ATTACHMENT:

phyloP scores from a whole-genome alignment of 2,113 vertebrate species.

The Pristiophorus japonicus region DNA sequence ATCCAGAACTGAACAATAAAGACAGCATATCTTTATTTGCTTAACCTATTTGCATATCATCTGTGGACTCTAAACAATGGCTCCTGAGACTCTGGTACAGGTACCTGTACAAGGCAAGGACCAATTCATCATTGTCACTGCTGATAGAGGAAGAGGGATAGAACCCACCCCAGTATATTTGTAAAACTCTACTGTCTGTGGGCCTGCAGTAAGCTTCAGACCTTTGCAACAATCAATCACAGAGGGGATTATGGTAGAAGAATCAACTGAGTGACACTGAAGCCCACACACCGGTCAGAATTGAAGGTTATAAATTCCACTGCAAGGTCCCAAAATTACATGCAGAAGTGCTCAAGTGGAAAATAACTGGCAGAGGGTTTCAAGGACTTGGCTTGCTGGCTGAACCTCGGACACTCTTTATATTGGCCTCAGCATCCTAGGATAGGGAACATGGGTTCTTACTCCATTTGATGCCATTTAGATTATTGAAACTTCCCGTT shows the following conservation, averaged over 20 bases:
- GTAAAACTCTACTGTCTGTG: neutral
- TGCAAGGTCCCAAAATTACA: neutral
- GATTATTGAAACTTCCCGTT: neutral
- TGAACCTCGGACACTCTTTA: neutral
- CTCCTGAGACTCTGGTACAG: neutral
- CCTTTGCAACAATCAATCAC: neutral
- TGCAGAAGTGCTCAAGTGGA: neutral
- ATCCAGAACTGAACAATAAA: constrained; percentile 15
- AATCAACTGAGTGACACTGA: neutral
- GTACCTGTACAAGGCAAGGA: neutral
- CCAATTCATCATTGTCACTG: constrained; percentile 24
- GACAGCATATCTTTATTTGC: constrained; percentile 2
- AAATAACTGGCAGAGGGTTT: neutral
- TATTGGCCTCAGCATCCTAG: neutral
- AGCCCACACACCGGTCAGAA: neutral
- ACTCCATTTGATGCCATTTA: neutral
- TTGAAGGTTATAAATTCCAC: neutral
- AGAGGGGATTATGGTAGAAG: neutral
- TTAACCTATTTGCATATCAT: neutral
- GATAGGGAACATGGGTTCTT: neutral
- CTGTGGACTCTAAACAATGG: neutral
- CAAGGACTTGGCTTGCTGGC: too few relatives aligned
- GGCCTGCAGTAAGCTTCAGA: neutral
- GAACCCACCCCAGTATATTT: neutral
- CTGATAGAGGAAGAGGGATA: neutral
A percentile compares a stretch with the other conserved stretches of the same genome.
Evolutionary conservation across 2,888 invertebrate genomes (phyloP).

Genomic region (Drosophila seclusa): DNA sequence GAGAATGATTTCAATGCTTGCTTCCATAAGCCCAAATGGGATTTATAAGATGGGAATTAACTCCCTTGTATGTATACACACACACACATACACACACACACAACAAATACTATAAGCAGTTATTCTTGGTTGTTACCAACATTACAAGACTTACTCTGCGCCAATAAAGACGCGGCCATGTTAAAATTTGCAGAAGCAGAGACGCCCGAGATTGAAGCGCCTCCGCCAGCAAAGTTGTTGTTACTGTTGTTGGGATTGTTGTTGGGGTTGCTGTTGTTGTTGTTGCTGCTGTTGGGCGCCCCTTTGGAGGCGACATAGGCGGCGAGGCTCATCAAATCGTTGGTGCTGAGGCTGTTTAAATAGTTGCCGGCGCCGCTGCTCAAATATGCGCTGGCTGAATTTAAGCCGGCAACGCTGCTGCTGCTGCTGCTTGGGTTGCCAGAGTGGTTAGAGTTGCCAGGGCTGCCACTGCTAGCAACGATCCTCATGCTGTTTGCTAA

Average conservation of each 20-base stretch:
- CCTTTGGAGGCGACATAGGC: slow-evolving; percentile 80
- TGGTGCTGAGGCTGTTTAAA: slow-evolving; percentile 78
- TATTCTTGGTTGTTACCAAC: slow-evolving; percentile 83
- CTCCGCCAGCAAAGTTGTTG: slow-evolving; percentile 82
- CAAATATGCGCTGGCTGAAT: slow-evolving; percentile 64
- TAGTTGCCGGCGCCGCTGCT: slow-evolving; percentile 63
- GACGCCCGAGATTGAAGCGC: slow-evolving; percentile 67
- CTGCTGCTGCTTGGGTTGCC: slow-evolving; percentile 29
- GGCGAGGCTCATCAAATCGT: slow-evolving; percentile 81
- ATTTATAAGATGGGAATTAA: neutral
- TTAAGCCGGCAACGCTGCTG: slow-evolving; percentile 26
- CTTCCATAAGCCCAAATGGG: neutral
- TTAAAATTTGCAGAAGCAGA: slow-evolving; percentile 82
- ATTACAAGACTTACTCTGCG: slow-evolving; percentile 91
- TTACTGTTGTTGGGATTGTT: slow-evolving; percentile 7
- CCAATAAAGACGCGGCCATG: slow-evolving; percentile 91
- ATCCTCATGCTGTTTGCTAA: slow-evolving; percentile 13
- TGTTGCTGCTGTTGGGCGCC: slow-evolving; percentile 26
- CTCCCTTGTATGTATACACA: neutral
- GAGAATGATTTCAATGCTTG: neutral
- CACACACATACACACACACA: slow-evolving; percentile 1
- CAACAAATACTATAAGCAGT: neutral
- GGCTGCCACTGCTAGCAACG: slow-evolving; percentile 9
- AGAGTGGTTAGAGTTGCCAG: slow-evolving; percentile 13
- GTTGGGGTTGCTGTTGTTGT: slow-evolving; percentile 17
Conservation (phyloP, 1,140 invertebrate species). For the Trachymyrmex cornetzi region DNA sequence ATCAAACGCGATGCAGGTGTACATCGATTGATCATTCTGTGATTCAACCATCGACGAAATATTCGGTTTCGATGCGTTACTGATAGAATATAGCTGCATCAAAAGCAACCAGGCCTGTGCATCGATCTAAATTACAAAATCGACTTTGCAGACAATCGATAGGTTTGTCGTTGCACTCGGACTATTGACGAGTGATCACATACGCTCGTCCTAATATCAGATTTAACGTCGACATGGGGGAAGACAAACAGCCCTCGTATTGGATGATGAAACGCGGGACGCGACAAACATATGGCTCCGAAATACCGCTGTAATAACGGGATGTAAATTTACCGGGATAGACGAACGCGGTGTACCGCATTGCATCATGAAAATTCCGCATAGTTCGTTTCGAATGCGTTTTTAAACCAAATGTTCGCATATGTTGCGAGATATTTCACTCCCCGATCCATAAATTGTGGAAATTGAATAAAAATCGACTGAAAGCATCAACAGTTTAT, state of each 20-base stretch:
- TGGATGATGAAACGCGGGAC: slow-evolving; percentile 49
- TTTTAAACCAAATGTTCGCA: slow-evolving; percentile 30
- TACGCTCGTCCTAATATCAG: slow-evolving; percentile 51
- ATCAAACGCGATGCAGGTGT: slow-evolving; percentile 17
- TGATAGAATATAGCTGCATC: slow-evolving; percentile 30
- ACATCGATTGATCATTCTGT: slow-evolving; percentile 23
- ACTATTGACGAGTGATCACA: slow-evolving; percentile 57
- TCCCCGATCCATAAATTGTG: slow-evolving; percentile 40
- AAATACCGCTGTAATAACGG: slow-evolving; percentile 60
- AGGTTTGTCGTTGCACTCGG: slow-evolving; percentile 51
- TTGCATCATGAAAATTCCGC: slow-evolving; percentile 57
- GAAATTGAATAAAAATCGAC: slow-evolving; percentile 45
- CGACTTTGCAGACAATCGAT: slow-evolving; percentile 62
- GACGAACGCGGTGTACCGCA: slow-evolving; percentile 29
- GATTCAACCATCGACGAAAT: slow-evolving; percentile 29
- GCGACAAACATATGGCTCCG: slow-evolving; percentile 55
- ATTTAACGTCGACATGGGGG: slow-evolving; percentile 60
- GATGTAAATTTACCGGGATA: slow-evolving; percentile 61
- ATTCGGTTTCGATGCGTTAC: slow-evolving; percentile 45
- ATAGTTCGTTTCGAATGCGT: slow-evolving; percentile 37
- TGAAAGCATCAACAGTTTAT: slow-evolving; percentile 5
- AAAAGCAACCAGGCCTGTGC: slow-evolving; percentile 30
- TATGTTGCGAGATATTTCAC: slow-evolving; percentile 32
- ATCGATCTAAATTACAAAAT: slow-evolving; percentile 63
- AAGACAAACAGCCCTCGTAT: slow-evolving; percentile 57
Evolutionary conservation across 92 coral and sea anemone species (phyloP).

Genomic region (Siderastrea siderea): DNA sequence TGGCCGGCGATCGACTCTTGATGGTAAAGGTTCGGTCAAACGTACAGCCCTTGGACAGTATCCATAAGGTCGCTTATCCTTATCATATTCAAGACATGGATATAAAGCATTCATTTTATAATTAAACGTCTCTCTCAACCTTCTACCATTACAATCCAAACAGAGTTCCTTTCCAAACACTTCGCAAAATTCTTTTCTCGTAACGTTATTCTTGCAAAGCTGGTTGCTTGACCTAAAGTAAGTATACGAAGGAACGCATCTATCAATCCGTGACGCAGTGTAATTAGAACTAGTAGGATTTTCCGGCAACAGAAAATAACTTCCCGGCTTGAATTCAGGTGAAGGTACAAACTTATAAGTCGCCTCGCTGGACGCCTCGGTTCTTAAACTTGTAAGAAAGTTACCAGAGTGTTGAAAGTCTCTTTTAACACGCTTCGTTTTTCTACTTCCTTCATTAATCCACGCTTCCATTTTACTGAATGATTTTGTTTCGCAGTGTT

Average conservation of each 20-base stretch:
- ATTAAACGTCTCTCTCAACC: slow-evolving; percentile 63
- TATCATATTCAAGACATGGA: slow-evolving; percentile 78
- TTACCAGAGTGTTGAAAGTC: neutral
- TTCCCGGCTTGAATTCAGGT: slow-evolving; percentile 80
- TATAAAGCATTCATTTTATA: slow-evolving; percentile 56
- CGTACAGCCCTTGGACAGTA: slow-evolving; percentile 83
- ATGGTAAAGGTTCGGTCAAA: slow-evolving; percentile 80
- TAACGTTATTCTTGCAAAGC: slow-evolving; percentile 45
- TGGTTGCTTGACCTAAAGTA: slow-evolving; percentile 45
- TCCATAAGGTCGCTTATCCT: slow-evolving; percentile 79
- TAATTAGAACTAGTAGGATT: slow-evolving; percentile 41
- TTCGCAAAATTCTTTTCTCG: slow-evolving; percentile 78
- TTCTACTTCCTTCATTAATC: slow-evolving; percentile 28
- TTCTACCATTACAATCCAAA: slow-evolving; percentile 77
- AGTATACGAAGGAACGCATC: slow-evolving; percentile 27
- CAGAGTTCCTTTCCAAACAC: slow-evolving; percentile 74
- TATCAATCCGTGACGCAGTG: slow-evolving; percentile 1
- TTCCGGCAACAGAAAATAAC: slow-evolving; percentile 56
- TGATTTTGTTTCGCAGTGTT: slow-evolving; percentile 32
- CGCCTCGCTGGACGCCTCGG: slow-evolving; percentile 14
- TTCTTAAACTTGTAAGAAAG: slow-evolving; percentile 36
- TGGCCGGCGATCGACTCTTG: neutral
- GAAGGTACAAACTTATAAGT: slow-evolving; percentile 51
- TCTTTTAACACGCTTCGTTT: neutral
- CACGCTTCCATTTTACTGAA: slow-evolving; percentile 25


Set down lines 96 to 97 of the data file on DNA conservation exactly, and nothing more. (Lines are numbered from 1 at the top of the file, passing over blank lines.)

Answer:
- TAATTAGAACTAGTAGGATT: slow-evolving; percentile 41
- TTCGCAAAATTCTTTTCTCG: slow-evolving; percentile 78